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AND . r:>rxi<s OF rHE m:vy-
IB DOBBS FKEKY.
nbere there is no censorship of the drama, and,
ur.d. r the circumstances, it. would be well if the
British Crown were to abandon the prerogative
will v. hi' h ii was invested in the eighteenth
century, and to authorize the government to sub
mit to the House a bill providing for the re
peal of the licensing a< of 1711.
Ob •!.. Continent of Europe the censorship of
th- drama is fully as unpopular as in England,
and the subject of just as mu<h popular resent
ii,.: t v d criticism. At Amsterdam a short time
airo Era:!" Atigier's exquisite play, "Gabrielle."
•uhith had obtained at I'aris the Monthyon
Prize '"for rirtue" from the French Academy,
■■a e«md*-mrK-d iy the Dutch censor as im
mor.tl. At Rome during the last administration
it the iaio Signor Crispi a play was prohibited
from further r<-pr*-s«-ntatk>n solely because it
hh.! giv^n offence to tbe sense of prudery of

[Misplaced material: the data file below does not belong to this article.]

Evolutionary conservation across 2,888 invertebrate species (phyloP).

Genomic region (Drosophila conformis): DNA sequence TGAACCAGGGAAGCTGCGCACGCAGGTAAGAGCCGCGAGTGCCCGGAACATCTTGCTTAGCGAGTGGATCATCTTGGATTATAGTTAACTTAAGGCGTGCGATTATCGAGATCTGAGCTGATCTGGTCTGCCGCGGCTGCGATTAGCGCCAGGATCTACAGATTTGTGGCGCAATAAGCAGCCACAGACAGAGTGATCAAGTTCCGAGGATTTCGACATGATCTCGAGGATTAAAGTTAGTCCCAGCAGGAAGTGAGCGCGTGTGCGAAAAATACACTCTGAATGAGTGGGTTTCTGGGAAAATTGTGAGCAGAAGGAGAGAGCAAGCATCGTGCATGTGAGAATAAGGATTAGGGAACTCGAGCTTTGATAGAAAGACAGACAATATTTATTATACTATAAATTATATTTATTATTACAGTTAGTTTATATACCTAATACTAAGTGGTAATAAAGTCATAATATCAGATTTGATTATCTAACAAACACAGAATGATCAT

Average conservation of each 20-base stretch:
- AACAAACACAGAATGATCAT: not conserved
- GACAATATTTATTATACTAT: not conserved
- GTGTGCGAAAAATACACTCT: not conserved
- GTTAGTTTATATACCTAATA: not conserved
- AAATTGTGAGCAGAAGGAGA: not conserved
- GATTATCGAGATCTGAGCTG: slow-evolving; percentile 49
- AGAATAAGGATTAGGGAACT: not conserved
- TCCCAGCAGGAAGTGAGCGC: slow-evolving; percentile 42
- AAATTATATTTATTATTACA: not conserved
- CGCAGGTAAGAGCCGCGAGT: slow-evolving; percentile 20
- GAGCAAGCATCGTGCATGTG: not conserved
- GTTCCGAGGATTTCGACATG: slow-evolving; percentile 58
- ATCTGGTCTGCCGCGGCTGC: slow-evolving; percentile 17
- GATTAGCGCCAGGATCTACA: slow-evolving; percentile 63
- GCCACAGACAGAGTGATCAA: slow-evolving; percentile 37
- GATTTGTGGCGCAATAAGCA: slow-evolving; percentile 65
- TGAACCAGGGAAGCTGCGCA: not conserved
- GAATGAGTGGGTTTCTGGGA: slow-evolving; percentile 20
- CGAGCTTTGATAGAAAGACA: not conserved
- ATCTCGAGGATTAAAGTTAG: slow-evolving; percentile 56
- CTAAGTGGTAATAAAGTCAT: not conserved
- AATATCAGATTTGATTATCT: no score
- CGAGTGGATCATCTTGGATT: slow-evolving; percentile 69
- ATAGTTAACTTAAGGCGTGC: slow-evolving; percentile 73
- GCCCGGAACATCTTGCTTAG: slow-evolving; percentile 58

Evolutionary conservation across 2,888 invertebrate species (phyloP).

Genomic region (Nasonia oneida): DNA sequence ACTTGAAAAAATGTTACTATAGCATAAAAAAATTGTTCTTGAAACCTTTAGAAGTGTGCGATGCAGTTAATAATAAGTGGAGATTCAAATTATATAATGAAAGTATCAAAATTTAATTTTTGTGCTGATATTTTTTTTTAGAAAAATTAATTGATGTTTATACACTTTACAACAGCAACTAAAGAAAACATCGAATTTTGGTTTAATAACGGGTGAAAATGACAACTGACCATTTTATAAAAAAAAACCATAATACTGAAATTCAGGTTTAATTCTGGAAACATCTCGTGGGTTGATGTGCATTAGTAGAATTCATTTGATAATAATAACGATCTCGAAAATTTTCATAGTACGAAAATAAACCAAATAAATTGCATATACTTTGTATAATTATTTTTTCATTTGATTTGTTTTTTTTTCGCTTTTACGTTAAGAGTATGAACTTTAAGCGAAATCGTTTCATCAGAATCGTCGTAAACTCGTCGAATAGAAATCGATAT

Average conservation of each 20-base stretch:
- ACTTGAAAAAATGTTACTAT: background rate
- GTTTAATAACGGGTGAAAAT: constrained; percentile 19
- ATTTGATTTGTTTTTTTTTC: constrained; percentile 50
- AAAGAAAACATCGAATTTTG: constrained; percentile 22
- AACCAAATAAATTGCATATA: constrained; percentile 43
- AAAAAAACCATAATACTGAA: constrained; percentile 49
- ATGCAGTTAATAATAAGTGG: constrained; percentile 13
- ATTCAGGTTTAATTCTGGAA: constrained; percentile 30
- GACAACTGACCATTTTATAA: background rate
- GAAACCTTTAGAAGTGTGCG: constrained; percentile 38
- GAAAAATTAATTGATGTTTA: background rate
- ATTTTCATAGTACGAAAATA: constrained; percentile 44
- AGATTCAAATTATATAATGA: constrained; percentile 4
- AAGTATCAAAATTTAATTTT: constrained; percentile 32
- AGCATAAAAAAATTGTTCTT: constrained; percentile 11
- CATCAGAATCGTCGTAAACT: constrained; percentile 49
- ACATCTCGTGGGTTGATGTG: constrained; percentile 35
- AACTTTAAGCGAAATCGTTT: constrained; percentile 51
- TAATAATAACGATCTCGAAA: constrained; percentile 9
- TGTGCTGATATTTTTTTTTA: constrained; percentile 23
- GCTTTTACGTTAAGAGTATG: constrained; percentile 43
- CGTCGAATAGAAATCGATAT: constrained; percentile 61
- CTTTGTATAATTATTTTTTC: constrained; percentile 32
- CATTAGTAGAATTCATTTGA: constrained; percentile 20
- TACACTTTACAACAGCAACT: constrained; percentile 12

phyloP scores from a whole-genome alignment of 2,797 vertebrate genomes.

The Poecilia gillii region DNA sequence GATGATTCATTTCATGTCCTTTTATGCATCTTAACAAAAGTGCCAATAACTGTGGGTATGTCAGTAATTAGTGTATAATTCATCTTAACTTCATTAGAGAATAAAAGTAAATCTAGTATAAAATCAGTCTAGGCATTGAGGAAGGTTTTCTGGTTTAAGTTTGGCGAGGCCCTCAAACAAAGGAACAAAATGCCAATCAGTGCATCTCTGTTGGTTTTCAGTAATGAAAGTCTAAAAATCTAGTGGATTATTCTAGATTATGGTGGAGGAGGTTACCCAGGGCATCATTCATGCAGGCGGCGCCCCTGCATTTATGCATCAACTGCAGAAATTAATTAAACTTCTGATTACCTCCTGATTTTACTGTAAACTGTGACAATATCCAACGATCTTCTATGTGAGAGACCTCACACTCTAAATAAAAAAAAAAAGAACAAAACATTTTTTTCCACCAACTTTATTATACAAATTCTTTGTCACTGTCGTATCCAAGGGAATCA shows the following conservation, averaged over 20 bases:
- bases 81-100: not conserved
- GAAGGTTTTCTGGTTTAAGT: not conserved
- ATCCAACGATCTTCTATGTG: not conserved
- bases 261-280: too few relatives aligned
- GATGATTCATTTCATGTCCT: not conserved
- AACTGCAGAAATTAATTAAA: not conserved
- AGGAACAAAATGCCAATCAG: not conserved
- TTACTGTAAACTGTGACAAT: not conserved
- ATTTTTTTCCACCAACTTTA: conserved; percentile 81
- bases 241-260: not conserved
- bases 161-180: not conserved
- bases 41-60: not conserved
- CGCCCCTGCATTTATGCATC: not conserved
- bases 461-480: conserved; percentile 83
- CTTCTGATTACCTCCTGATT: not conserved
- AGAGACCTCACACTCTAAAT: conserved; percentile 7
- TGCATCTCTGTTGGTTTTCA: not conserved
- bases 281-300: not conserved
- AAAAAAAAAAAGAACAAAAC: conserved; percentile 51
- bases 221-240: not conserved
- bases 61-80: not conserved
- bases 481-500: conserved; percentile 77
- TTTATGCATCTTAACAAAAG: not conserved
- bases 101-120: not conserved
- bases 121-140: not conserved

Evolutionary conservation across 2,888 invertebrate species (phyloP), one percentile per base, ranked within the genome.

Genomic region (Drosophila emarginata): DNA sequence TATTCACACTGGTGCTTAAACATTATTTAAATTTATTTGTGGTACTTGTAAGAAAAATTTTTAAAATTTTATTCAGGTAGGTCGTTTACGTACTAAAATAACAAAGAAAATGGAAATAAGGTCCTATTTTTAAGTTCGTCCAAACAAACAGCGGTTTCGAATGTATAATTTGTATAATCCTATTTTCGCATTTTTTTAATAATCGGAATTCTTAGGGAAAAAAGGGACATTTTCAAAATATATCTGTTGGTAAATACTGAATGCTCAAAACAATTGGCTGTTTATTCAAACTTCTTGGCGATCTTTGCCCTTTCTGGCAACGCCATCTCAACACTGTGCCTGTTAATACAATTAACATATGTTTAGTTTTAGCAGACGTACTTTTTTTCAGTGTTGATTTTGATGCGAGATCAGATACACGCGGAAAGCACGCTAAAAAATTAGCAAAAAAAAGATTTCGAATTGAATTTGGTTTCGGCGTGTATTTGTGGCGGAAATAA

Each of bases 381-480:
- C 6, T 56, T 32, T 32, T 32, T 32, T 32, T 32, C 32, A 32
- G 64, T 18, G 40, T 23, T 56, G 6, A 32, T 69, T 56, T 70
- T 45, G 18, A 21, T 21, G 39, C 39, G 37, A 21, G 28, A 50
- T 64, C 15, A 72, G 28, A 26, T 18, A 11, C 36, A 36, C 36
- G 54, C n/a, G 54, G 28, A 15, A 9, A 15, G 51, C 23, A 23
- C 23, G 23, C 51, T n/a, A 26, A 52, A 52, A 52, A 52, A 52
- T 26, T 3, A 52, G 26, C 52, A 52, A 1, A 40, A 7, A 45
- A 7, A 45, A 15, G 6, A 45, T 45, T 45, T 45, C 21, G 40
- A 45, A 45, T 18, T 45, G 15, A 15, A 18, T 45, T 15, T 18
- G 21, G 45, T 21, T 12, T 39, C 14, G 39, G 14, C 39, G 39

Mine. Crispi, though it had received the en
thusiastic- and puMie approval of Queen Mar
(•erit In Paris Victor Hugo's "Hernani" and
ether masterpieces of the dramatic art were
prohibited throughout the eighteen years' reign
■T the third Xapoleon, while since his over
throw the government of the republic has seen
Ct to bar the production of "Tbermidor." by
Sardou; of •minal." by Zola, and of "J-a
Rile Enca/* Ly De GonccurL ,
TRIBUNE ILLUSTRATED SUPPLEMENT.
(Fbot«cniiba by courtesy of York & Sawyer, architects.)
How superfluous the action of the censor is was
strikingly demonstrated some time ago at Paris,
Ahcn, bis intervention having been invoked in
vain to prevent the production of a play, re
was had to the ordinary tribunals, which
at once proceeded to prohibit the piece. The
l ..!> dealt with the life of the most famous
French actress of the last i enturj Dcs lee and
represented her as falling :n love with Baron
<!• R< ozis, who w.is at the time an aide-de-camp
■ ;' the late Kii.K v- tor Emmanuel, and who
died as Italian Ambassador to the Court of St.
James. The familj of the baron took exception
to the role In which h< figured in the play, de
< taring that it was calculated to bring discred I
upon bis memory, and the Fren h courts imme
diately granted the application and forbad.- the
production of the drama, tli-ir action in the
matter having be« n indorsed bj the tribunals of
most other European countries in similar cases.